George Alagiah interviews us on the BBC
Monday 23 October 2006
Pre-project Plans Part 3
London, the global city
Here are two snapshots of London life. On Sunday 11th March 2007, Chelsea played Tottenham Hotspur in the quarter-finals of the FA Cup. It was a repeat of the famous ‘Cockney Cup Final’ of 1967, the first all-London affair, when the teams were exclusively British. On Sunday, the 28 players who made it onto the pitch were from 14 different nations. The goals were scored by a Bulgarian, a Ghanaian, an Egyptian, and an Ivorian, with two from the British (or, in football terms, English) Frank Lampard.
Two years ago, four suicide bombers attacked the London transport system. 52 people were killed, on three tube trains and a bus. Everyone killed was a Londoner, but the people that died that day had been born in 18 different countries. The details painted an even more disparate picture. One man had been born in Vietnam with a Japanese surname, and had spent most of his life in New York. There was an Italian woman who was engaged to a Muslim of Pakistani background, an Afghani who escaped from the Taliban, and an Israeli fleeing the suicide bombs in her homeland. From Turkey, Mauritius, and Iran, from Poland, Ghana and Sri Lanka, they had all come to London for a new life.
London is a global city. For some, this is a contentious statement, a reference to ‘creeping multiculturalism’. For others it’s a welcome recognition of how life really is – something to promote and celebrate. Over three hundred languages are spoken in London and a third of its current inhabitants were born overseas, but just how cosmopolitan is London? For centuries it was the hub of an Empire but, as globalisation gathers force, do the inhabitants of London represent a microcosm of the whole planet? Would we be able to find a representative from every country living and working in London? Could we find the world in one city?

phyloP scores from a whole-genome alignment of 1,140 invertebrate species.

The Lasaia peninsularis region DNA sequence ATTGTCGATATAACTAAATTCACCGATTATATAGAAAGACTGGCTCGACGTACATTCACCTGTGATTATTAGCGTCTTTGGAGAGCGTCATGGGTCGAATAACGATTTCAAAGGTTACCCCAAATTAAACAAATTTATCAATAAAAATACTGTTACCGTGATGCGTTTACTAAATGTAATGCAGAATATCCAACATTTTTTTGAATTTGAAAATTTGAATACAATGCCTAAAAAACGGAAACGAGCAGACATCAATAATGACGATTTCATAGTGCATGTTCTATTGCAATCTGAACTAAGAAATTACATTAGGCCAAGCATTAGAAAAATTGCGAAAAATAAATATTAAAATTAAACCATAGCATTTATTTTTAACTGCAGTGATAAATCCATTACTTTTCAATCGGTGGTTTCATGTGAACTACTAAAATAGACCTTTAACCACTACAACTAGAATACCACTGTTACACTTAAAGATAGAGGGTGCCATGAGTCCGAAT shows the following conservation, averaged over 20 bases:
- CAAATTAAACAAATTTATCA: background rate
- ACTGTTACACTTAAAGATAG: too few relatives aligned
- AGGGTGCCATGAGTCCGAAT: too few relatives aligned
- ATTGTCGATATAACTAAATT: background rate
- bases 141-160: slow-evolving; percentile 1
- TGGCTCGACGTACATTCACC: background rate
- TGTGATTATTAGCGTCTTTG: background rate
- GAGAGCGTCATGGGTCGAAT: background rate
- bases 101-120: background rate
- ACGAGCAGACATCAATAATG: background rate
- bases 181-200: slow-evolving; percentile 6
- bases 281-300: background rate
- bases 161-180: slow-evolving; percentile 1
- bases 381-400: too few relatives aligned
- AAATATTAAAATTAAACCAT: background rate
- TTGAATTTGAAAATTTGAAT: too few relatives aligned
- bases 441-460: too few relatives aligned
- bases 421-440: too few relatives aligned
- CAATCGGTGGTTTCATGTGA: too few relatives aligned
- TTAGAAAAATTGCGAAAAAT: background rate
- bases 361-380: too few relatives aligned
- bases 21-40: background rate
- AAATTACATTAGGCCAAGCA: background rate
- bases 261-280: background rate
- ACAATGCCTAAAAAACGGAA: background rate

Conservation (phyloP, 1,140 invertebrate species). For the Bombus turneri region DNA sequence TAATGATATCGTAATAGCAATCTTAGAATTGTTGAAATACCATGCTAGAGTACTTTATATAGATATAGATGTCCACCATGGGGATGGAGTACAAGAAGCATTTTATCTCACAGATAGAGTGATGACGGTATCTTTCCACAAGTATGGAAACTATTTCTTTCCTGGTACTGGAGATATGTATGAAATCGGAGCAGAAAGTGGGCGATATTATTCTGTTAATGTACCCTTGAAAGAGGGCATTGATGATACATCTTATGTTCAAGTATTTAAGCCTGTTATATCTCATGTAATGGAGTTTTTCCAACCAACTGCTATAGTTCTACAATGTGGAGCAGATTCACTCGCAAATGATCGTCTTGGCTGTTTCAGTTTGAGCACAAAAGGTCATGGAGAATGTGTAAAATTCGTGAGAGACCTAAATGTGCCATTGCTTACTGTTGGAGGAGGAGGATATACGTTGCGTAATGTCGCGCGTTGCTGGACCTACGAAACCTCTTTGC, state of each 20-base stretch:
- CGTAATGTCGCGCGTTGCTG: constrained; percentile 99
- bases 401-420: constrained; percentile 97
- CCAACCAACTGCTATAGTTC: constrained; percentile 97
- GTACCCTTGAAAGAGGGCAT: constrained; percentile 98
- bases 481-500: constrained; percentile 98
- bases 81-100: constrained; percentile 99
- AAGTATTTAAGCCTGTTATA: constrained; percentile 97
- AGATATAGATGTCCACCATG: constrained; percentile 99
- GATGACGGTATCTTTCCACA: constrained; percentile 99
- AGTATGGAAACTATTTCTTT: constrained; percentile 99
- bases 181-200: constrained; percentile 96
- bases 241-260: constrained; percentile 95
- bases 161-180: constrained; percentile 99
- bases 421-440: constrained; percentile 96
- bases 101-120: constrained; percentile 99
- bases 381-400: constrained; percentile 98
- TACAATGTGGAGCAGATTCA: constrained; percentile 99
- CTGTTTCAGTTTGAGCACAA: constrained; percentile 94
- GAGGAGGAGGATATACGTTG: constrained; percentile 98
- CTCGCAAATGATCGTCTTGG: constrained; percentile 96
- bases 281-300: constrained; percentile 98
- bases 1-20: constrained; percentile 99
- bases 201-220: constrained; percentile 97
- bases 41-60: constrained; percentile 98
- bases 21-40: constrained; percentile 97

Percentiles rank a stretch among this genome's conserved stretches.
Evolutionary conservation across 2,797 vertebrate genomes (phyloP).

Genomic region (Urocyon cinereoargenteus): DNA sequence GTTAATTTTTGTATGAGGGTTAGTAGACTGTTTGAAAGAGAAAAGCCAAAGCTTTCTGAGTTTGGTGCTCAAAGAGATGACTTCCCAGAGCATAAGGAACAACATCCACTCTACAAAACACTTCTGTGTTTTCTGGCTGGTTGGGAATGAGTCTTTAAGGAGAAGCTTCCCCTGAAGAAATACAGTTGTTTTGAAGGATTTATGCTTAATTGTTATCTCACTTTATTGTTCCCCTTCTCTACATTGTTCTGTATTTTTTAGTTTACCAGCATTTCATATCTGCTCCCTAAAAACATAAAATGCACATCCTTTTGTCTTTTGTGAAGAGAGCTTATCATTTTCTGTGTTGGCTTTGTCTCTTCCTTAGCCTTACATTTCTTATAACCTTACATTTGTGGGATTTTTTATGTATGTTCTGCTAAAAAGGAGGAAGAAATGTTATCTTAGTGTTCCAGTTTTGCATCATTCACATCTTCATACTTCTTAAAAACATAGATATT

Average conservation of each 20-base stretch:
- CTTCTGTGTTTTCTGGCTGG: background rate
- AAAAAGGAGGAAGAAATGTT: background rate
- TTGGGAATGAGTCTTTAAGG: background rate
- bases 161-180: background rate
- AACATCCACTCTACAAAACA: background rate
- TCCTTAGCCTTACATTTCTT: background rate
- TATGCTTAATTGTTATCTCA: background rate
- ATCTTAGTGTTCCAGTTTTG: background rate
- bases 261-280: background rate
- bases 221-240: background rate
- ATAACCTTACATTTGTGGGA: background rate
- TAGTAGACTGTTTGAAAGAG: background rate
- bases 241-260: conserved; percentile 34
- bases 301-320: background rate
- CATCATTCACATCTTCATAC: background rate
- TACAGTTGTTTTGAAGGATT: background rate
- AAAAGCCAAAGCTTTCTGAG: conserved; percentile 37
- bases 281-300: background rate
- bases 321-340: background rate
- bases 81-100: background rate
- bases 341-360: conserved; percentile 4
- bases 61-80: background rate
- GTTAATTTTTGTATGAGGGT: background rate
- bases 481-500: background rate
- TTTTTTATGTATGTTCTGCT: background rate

It seemed like an immense challenge. To give ourselves some boundaries, we set some ground rules.
1. We were not allowed to find anyone who was an employee of a country's government (for example, no ambassadors, Kings or Queens).
2. The people we found had to be living and working in London, so we couldn’t count people who were solely here to study.
3. Tourists, holidaymakers, people who were lost – none of these counted either.
4. We acknowledged that it might be impractical for the subject to produce a passport as proof of nationality. We were happy to accept their testimony, sometimes backed up with a brief quiz about their country. It’s fine, we’re not policemen.
5. We're going to attempt to complete the project within a year - that way, we can get a picture of the kind of city London was during a defined period of time.
6. By ‘London’, we mean within 'Greater London', (the City of London plus the 32 London Boroughs).
7. By ‘all the countries of the world’, we mean the 192 countries recognised by the UN as its members.
This last rule seemed initially the simplest of the lot, but any cursory examination of what is meant by a ‘country’, ‘nation’ or ‘state’ leads you into the dark backwaters of Wikipedia and worse, where pedants battle over semantic definitions. In the real world as well, of course, there are ongoing struggles over who lives where, who has the right to name their own land, and who has the right to rule over it. On the relatively facile end of the spectrum are helpful friends who ‘know someone who is Welsh and lives in Hammersmith’, on the more volatile end are refugees from places such as Palestine, Taiwan, Kashmir and Kosovo who (under our UN-based terminology) are from a ‘country’ they do not recognise as home.
And so, armed with little more than a map, a notebook, and some very un-British plans to speak to strangers in the street, we headed out to try to meet 192 people. Who would we find? What would their stories tell us about the world today? And what did they think of this massive, stinking, exciting, expensive, historic and turbulent metropolis that we all call home?